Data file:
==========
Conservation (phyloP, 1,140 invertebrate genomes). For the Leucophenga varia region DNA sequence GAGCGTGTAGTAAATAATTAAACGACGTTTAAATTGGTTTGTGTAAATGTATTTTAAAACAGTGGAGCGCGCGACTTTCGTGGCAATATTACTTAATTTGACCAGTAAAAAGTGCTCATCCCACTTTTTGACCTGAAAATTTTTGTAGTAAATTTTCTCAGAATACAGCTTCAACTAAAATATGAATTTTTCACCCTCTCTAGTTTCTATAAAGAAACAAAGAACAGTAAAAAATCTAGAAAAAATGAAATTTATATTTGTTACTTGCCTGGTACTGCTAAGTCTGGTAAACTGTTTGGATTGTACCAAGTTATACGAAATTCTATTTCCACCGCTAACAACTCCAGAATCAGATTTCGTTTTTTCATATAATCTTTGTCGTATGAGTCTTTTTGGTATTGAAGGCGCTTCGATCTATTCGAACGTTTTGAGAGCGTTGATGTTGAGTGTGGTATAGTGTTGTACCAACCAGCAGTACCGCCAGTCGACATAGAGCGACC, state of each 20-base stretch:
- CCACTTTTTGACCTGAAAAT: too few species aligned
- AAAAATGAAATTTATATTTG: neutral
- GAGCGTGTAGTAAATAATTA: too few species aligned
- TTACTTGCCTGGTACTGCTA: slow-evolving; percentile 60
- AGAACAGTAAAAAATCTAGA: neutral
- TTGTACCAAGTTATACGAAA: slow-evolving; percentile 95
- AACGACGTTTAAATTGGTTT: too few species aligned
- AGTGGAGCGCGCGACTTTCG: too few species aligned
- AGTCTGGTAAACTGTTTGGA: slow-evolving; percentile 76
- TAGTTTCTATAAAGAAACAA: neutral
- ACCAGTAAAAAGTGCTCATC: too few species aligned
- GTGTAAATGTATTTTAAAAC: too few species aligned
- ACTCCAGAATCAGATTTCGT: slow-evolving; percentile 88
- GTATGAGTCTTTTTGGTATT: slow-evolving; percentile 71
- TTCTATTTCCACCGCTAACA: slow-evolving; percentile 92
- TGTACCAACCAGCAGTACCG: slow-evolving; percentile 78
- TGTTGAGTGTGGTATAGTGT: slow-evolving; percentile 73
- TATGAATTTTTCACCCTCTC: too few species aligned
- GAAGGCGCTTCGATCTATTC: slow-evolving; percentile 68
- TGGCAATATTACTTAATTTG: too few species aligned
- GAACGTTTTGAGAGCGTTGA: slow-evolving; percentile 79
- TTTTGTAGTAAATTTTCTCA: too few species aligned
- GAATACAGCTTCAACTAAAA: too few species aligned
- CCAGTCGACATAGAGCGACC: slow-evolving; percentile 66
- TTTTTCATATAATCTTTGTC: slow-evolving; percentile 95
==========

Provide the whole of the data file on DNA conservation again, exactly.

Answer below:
Conservation (phyloP, 1,140 invertebrate genomes). For the Leucophenga varia region DNA sequence GAGCGTGTAGTAAATAATTAAACGACGTTTAAATTGGTTTGTGTAAATGTATTTTAAAACAGTGGAGCGCGCGACTTTCGTGGCAATATTACTTAATTTGACCAGTAAAAAGTGCTCATCCCACTTTTTGACCTGAAAATTTTTGTAGTAAATTTTCTCAGAATACAGCTTCAACTAAAATATGAATTTTTCACCCTCTCTAGTTTCTATAAAGAAACAAAGAACAGTAAAAAATCTAGAAAAAATGAAATTTATATTTGTTACTTGCCTGGTACTGCTAAGTCTGGTAAACTGTTTGGATTGTACCAAGTTATACGAAATTCTATTTCCACCGCTAACAACTCCAGAATCAGATTTCGTTTTTTCATATAATCTTTGTCGTATGAGTCTTTTTGGTATTGAAGGCGCTTCGATCTATTCGAACGTTTTGAGAGCGTTGATGTTGAGTGTGGTATAGTGTTGTACCAACCAGCAGTACCGCCAGTCGACATAGAGCGACC, state of each 20-base stretch:
- CCACTTTTTGACCTGAAAAT: too few species aligned
- AAAAATGAAATTTATATTTG: neutral
- GAGCGTGTAGTAAATAATTA: too few species aligned
- TTACTTGCCTGGTACTGCTA: slow-evolving; percentile 60
- AGAACAGTAAAAAATCTAGA: neutral
- TTGTACCAAGTTATACGAAA: slow-evolving; percentile 95
- AACGACGTTTAAATTGGTTT: too few species aligned
- AGTGGAGCGCGCGACTTTCG: too few species aligned
- AGTCTGGTAAACTGTTTGGA: slow-evolving; percentile 76
- TAGTTTCTATAAAGAAACAA: neutral
- ACCAGTAAAAAGTGCTCATC: too few species aligned
- GTGTAAATGTATTTTAAAAC: too few species aligned
- ACTCCAGAATCAGATTTCGT: slow-evolving; percentile 88
- GTATGAGTCTTTTTGGTATT: slow-evolving; percentile 71
- TTCTATTTCCACCGCTAACA: slow-evolving; percentile 92
- TGTACCAACCAGCAGTACCG: slow-evolving; percentile 78
- TGTTGAGTGTGGTATAGTGT: slow-evolving; percentile 73
- TATGAATTTTTCACCCTCTC: too few species aligned
- GAAGGCGCTTCGATCTATTC: slow-evolving; percentile 68
- TGGCAATATTACTTAATTTG: too few species aligned
- GAACGTTTTGAGAGCGTTGA: slow-evolving; percentile 79
- TTTTGTAGTAAATTTTCTCA: too few species aligned
- GAATACAGCTTCAACTAAAA: too few species aligned
- CCAGTCGACATAGAGCGACC: slow-evolving; percentile 66
- TTTTTCATATAATCTTTGTC: slow-evolving; percentile 95